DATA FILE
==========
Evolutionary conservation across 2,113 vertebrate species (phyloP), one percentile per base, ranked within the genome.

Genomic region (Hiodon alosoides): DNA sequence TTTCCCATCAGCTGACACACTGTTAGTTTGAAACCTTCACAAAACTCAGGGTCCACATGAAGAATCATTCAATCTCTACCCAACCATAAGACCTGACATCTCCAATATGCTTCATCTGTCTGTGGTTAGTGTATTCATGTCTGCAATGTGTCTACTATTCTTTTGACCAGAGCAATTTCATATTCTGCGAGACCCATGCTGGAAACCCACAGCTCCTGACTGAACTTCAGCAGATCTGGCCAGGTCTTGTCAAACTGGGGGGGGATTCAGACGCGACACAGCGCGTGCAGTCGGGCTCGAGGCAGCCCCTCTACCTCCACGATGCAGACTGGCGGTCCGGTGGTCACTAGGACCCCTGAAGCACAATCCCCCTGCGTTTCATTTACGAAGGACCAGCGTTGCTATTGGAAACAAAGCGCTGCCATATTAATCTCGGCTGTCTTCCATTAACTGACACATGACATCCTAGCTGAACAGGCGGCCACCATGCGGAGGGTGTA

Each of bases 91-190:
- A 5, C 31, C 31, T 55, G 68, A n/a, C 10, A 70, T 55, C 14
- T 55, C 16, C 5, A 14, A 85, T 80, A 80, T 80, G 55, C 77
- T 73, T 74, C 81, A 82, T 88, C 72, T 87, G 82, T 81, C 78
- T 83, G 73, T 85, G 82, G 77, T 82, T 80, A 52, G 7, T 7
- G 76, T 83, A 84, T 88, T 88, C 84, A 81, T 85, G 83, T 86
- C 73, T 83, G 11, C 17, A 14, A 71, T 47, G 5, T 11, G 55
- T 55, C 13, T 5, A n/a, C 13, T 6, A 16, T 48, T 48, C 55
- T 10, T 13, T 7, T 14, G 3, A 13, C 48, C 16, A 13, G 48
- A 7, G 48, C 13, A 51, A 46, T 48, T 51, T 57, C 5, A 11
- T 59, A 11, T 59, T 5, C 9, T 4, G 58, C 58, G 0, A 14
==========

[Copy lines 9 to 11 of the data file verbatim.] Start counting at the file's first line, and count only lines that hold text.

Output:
- C 73, T 83, G 11, C 17, A 14, A 71, T 47, G 5, T 11, G 55
- T 55, C 13, T 5, A n/a, C 13, T 6, A 16, T 48, T 48, C 55
- T 10, T 13, T 7, T 14, G 3, A 13, C 48, C 16, A 13, G 48